Going through my archive of photos I came across these images that I had taken a couple of years back in Rajasthan, India. Most of these photos were shot on the outskirts of Jodhpur in small villages. I applied a particular style to these images to give them the look that they have below. These styles were applied in Adobe Lightroom 4 initially using “Matt’s 300 Look – Soft” (by Matt Kloskowski) preset then modified to give them the final touch below.

Rajasthan children hugging each other, India

rajasthan-mother-and-child India

 

sadhu-vaishnavite-nepal-hindu The markings on a Hindu’s forehead quite often shares what sects he belongs to. There are four primary sects within Hinduism namely Saivism, Shaktism, Vaishnavism and Smartism. The markings on this sadhu’s forehead indicate that he is a Vaishnavite. Members of this sect worship the supreme God in the form of Vishnu.

The Kumbha Mela festival taking place next year in Allahabad is the largest gathering of sadhus anywhere in the world. Having attended the smaller Kumbha Mela festival 3 years ago I can truly say it is an experience not to be missed.

Our spiritual adventure to the Kumbha Mela in February 2013 is ideal for those seeking a spiritual journey and unparalleled photographic opportunities.

 

Well, if you can say the name of this dish then you can surely make it as it is easier than it sounds. And when you have one of these lentil balls (urandais) in your mouth you won’t be saying anything as it is absolutely delicious.

We learned this on our most recent spiritual and culinary adventure in South India in January 2012. When I first saw it being made in front of me I thought to myself that this takes a lot of work and I was hesitant to try it. But having tried it a week ago and realized how fairly simple it is I’ve made it twice now.

Here’s the recipe and I hope you’ll give it a go. Photos below are from cooking class during our culinary tour in South India.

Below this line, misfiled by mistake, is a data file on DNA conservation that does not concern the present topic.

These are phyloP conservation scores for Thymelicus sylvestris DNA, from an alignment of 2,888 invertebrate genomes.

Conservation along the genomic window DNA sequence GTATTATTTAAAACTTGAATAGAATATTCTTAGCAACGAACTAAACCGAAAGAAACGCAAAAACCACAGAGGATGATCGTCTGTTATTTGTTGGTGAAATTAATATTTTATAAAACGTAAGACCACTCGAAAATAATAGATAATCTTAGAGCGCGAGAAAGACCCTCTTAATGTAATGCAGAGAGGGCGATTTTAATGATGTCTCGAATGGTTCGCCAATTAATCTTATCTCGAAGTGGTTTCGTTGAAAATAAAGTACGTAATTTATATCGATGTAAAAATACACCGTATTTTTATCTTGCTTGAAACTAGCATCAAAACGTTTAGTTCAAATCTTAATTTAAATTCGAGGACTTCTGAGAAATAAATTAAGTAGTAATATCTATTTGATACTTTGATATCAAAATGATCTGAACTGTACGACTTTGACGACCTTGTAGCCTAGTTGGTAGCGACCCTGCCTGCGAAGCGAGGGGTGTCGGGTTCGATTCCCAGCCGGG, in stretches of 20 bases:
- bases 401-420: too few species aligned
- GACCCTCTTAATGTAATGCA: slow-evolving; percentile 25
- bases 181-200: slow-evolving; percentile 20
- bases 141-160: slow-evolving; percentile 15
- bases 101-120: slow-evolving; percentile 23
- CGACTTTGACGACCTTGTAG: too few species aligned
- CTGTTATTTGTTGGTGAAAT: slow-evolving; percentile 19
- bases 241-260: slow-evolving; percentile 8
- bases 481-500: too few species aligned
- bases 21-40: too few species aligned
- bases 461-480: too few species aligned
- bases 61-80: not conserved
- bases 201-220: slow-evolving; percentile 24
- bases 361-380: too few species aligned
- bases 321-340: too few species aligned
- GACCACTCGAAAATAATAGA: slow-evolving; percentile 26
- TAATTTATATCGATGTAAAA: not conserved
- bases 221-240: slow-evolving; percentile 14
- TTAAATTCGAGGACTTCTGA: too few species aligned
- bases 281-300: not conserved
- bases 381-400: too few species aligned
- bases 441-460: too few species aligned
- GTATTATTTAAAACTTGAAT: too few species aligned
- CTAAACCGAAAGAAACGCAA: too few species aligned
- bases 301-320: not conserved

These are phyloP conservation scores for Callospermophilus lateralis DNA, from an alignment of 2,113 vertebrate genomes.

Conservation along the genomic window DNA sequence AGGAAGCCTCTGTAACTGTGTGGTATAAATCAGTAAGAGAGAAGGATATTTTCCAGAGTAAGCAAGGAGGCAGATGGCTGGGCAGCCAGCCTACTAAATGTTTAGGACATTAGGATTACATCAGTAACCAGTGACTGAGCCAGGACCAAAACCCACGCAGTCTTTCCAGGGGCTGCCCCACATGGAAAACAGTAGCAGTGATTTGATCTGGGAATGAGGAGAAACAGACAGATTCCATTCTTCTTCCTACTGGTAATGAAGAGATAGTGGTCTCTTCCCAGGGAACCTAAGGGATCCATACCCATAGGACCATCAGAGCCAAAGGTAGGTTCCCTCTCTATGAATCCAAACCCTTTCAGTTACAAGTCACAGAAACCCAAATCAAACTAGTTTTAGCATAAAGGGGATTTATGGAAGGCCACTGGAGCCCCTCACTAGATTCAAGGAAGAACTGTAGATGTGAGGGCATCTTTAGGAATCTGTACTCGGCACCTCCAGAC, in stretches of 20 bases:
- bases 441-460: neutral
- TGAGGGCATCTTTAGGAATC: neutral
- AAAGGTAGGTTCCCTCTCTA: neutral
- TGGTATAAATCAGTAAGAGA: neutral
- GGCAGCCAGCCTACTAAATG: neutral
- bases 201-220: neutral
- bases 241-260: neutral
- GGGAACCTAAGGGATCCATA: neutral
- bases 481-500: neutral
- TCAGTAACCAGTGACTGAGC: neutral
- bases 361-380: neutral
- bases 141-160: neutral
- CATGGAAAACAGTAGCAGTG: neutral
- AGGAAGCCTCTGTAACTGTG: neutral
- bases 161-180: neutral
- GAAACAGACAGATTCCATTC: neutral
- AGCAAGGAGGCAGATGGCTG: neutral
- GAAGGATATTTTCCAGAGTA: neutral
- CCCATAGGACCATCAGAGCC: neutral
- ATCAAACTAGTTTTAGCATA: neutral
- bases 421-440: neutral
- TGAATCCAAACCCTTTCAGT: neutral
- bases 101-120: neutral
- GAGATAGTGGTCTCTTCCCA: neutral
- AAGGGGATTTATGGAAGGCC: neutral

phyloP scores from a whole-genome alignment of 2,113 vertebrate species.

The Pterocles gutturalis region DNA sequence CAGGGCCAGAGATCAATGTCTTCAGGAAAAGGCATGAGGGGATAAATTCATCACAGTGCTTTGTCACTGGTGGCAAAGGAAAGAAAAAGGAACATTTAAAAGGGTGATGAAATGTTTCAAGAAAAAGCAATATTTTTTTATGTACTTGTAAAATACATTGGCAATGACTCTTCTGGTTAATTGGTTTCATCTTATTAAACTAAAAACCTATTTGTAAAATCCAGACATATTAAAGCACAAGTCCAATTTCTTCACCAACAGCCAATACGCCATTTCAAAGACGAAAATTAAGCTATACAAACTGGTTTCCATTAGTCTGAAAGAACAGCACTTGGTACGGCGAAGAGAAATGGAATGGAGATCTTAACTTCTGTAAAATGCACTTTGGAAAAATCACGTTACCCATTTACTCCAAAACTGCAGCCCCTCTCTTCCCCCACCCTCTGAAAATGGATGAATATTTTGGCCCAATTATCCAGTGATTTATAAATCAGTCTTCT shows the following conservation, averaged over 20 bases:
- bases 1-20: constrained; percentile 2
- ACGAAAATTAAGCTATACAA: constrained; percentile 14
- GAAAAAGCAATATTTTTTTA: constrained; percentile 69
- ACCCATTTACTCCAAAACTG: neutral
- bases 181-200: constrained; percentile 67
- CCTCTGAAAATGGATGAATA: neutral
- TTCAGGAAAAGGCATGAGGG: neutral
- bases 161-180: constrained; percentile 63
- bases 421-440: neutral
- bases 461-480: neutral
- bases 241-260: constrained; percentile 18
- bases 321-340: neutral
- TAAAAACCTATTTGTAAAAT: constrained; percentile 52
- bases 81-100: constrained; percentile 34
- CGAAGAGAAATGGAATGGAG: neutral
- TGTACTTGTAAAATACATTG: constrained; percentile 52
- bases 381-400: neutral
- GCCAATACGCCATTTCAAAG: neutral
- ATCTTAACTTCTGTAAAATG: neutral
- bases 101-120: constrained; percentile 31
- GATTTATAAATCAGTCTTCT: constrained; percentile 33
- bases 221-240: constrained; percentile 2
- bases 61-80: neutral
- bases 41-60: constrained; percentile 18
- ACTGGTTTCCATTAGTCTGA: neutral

Ingredients for Kola Urundai (Lentil balls)
1. Toor dhal (Pigeon peas) – half cup
2. Bengal gram dhal (black chick peas) – a handful
3. Raw rice – 2 teaspoon

Soak above for 15 mins, drain and keep aside. (I actually did it with only the Toor dhal)

4. Red chilly – 1
5. Garlic – 3 cloves
6. Aniseed – 1 teaspoon

Grind all the above (from 1 to 6), coarsely, and keep aside

7. Coconut shredded – quarter coconut
8. Onion shallots or small onions – 3, slice finely
9. Coriander leaves – 2 tablespoons finely cut
10. Curry leaves – 2 tablespoons finely cut
11. Turmeric – quarter teaspoon
12. Salt to taste

Mix all the above from (1 to 12) well.

Shape into balls and steam for 10 minutes, keep aside.

Ingredients for the gravy or sauce
1. Oil – 4 tablespoons
2. Cinnamon – 3 small sticks
3. Aniseed – 1 teaspoon
4. Onion shallots or small onions – 10 to 15, slice finely
5. Tomatoes – 4
6. Turmeric – quarter teaspoon
7. Chilli powder – 2 teaspoons
8. Coriander powder – 4 teaspoons
9. Water – 4 cups

Masala to be ground fine for the gravy
10. Coconut – half shredded
11. Poppy seeds – half teaspoon
12. Aniseeds – 1 teaspoon
13. Cumin seeds – 1 teaspoon

Grind fine from (10 to 13) and keep aside

The Method

Heat oil in pan.
Add the cinnamon and aniseed, stir till aniseed splutters (takes about half a minute).
Add the small onions and saute.
Add the tomatoes and saute.
Add the chilly powder, coriander powder and turmeric powder.
Add the ground gravy masala.
Add the water and boil for 5 minutes.
Add the steamed Kola Urundai one by one carefully in order not to break it.
Boil and remove from fire, decorate with coriander leaves.
Serve with rice.

Some of the ingredients...